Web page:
CPU Performance

I've talked a bit about the Exynos 5430 in my Note 4 Exynos review where I revealed some benchmark numbers from the Galaxy Alpha. The 5430 is a 4xA7, 4xA15 octa-core SoC that is running big.LITTLE in heterogeneous multi-processing mode on top of a GTS ("Global Task Scheduling") software implementation.

In the Meizu MX4 Pro we see the A7 cores clocked at a higher 1.5GHz, with the A15 running at up to 2.0GHz. I noticed that the CPU isn't allowed to scale above 1.8GHz unless certain boost mechanisms are activated, such as switching apps. Since Meizu hasn't divulged the source code for the MX4 Pro, I can't be too sure how this mechanism works. The effect is that most benchmarks should actually have the CPU running at a 1.8GHz limit instead of 2.0GHz. Memory is limited to LPDDR3-1650 speeds, providing a theoretical 13.2GB/s bandwidth to the SoC.

Kraken 1.1 (Chrome/Safari/IE)

Google Octane v2  (Chrome/Safari/IE)

WebXPRT (Chrome/Safari/IE)

We've dropped SunSpider from our 2015 test suite as it was too sensitive as a micro-benchmark to browser optimizations and JavaScript engine compiler targets. Turning back to Kraken we see that the MX4 Pro doesn't perform that well, ending up in the middle of our latest flagship devices. The Alpha was able to achieve 4973ms on the same SoC, pointing to worse software optimization. Octane, being created by Google, achieves better scores in Chrome.

I've mentioned in the software section that the stock browser underperforms Chrome in the benchmarks. It's a pity because we've seen from the Exynos Note 4 review just how much performance can be squeezed out of the stock browser if properly optimized for the SoC-specific hardware. The 5430 should perform much better in native benchmarks.

BaseMark OS II - System

Starting with BaseMark OS II's system test, we see that the MX4 Pro scores quite low. The Galaxy Alpha with the same SoC scores 1958 points, about 10% higher. With both Lollipop Nexus devices topping this benchmark, it's clear that software optimizations bring lots of advantage to a device's ranking in this test.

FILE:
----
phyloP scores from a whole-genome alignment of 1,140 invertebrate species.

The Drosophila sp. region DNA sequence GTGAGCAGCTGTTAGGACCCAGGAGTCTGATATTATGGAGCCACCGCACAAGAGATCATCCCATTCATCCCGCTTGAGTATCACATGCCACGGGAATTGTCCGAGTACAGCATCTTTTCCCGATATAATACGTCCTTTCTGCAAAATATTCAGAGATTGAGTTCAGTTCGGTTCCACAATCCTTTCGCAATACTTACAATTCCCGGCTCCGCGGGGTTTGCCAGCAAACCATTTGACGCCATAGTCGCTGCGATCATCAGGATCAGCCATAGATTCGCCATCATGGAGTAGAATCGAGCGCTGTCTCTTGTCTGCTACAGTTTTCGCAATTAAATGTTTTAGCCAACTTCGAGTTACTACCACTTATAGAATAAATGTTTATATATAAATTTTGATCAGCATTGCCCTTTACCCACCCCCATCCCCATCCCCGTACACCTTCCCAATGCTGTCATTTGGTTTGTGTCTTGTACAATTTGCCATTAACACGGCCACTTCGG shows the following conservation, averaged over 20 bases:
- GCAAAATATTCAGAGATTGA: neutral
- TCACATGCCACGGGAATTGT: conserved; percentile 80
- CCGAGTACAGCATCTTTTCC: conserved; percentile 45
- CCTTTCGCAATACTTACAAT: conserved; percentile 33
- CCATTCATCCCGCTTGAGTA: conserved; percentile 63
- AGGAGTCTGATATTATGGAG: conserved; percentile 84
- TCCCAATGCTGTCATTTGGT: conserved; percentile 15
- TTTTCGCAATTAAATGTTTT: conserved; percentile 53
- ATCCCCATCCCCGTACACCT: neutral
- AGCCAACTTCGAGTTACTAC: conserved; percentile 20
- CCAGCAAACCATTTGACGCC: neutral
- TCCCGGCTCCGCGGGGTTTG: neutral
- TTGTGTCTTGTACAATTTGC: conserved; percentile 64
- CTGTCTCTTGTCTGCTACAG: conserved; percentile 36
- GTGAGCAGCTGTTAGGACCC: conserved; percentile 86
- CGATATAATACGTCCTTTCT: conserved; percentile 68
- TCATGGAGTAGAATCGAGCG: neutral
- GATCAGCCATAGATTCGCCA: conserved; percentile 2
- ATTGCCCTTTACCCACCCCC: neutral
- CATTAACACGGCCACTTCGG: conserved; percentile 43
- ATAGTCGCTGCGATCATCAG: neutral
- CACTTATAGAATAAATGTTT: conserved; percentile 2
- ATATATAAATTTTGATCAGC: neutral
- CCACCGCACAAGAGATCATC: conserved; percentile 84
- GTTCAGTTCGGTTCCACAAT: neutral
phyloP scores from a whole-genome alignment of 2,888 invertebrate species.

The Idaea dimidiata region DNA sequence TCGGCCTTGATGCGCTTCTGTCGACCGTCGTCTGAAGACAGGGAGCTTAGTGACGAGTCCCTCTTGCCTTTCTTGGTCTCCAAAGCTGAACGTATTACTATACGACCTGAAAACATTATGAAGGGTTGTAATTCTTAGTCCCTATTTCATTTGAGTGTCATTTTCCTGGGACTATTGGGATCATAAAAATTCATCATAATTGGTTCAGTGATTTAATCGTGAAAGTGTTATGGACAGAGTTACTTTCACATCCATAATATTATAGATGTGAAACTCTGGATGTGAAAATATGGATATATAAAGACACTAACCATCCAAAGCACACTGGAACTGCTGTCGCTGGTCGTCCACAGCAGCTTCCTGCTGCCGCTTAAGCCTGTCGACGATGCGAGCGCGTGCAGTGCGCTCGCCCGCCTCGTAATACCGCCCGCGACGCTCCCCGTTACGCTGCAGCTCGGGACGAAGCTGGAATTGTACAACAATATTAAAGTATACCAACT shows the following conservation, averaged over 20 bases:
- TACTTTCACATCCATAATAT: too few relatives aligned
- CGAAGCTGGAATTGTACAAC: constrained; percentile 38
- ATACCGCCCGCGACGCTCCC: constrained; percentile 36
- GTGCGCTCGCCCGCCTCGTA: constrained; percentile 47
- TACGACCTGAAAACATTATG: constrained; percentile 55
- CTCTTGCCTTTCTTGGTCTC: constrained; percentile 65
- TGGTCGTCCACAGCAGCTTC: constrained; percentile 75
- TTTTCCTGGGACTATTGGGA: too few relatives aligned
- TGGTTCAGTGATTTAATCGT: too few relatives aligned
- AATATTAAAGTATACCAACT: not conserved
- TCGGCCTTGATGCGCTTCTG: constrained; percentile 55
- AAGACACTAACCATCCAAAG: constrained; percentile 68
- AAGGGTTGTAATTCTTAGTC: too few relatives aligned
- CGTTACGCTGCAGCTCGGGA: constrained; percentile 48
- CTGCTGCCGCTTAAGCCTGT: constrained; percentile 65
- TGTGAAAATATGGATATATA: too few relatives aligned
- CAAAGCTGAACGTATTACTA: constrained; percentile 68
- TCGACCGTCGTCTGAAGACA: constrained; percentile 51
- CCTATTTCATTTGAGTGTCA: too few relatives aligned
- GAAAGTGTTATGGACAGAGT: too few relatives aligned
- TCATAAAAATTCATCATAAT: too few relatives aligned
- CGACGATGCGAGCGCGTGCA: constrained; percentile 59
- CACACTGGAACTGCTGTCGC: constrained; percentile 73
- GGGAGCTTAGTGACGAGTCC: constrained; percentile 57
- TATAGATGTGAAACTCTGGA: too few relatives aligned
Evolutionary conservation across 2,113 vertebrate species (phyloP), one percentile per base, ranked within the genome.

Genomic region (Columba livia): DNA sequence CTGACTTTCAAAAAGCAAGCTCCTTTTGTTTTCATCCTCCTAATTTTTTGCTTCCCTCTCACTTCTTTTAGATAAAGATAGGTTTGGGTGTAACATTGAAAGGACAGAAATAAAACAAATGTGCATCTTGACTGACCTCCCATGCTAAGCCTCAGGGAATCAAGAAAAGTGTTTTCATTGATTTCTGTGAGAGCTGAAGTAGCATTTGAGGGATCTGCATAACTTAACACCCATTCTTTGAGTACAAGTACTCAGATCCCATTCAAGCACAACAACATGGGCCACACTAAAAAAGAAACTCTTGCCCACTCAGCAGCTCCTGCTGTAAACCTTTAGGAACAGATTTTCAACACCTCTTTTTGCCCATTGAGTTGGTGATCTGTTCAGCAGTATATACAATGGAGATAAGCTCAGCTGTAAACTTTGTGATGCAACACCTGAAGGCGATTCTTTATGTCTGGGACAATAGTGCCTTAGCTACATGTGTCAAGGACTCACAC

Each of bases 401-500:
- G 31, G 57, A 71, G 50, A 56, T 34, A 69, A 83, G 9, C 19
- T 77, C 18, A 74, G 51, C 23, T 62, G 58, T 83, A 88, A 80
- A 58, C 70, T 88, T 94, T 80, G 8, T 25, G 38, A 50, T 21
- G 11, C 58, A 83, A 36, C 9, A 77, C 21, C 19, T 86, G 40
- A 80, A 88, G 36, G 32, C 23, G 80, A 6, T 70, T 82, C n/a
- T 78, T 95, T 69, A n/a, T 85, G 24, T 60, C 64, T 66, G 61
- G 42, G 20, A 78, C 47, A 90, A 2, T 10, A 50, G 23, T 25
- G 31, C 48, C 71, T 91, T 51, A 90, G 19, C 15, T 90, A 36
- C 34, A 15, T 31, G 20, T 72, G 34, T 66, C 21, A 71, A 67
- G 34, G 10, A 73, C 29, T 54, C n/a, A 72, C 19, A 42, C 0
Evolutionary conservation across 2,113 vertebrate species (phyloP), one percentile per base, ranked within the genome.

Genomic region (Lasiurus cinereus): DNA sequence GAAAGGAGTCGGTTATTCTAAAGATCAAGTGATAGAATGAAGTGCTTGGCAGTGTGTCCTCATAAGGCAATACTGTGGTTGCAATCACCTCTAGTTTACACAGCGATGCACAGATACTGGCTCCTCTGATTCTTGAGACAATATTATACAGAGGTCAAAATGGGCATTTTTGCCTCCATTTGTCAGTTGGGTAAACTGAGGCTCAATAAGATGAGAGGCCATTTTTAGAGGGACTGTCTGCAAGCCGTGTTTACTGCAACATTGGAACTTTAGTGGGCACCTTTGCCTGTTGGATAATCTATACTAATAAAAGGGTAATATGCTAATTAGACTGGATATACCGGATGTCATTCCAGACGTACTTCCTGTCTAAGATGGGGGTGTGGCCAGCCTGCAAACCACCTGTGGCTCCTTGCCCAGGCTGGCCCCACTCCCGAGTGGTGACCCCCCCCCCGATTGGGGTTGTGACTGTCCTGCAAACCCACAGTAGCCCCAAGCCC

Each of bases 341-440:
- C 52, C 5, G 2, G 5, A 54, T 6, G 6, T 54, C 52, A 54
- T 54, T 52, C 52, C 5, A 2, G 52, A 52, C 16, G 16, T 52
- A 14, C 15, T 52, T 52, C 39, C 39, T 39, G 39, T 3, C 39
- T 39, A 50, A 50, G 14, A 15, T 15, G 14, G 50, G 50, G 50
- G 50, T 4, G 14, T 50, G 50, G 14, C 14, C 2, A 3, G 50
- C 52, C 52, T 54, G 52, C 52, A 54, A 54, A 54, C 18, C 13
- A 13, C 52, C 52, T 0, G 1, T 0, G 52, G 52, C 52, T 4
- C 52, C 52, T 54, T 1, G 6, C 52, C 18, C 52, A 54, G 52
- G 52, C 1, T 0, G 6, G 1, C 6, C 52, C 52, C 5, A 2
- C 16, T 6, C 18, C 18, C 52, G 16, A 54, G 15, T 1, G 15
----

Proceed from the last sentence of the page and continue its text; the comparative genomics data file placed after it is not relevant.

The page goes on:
BaseMark OS II - Memory

The Meizu performs excellently in the memory test, where the NAND is stressed and throughput is tested in collection of memory benchmarks. Although the Meizu does not possess the second-best eMMC module of the benchmarked phones, it looks again that Samsung's controller for some reason outperforms the competition by a sizeable margin.

BaseMark OS II - Graphics

The Mali T628MP6 doesn't manage to keep up with the Qualcomm GPUs. We're again seeing it perform badly, consistent with the other Mali devices in this listing.

BaseMark OS II - Web

Lastly, the web test also puts the MX4 Pro last among the current generation flagships. The Alpha managed to achieve a score of 812 in this test. I may be repeating myself here but the reason is obvious: software, software, software.

BaseMark OS II - Overall

The overall BaseMark OS II score puts the MX4 Pro slightly under last generation's flagships such as the Galaxy S5, One M8, and the G3.

Moving over to PCMark, one of our newer additions to our mobile test suite, we're taking a look at real-world performance scenarios that one would encounter in daily apps and usage of a smartphone. These benchmarks are very OS sensitive and thus give a better impression of a device's real performance instead of synthetic CPU tests.

PCMark - Web Browsing

The web browsing test starts out as positive for the MX4 Pro, being able to reach the top performing group of devices on this benchmark. It's interesting to see how all ARM Cortex A15 and A57 devices are able to consistently outperform Qualcomm's Krait SoCs in this test.

PCMark - Video Playback

The video playback test uses the native Android MediaPlayer API to play back a 1080p H.264 baseline 4.0 video, with a variable target bit rate of 4.5Mbps at 30 FPS. What is measured here is the time needed to open the video samples, their average frame-rates, and the seek time when skipping through the videos.

The Meizu isn't performing too well in the video playback test. We saw how the Note 4 Exynos was able to outperform its Qualcomm counterpart with help of better eMMC controller performance and a good hardware decoder, but that doesn't seem to translate to the MX4 Pro in this test.

PCMark - Writing

The writing test measures performance when manipulating a native EditText view. It loads, uncompresses, and pastes two documents together into what results in a 200k character piece of text. This is then compressed into a ZIP and saved. Further text manipulation is done and the API overhead and performance is measured.

It seems we're again hitting a software bottleneck here as the MX4 Pro behaves badly compared to our current flagship devices. Only Huawei's phones (which seem to be clearly broken in this benchmark) perform worse.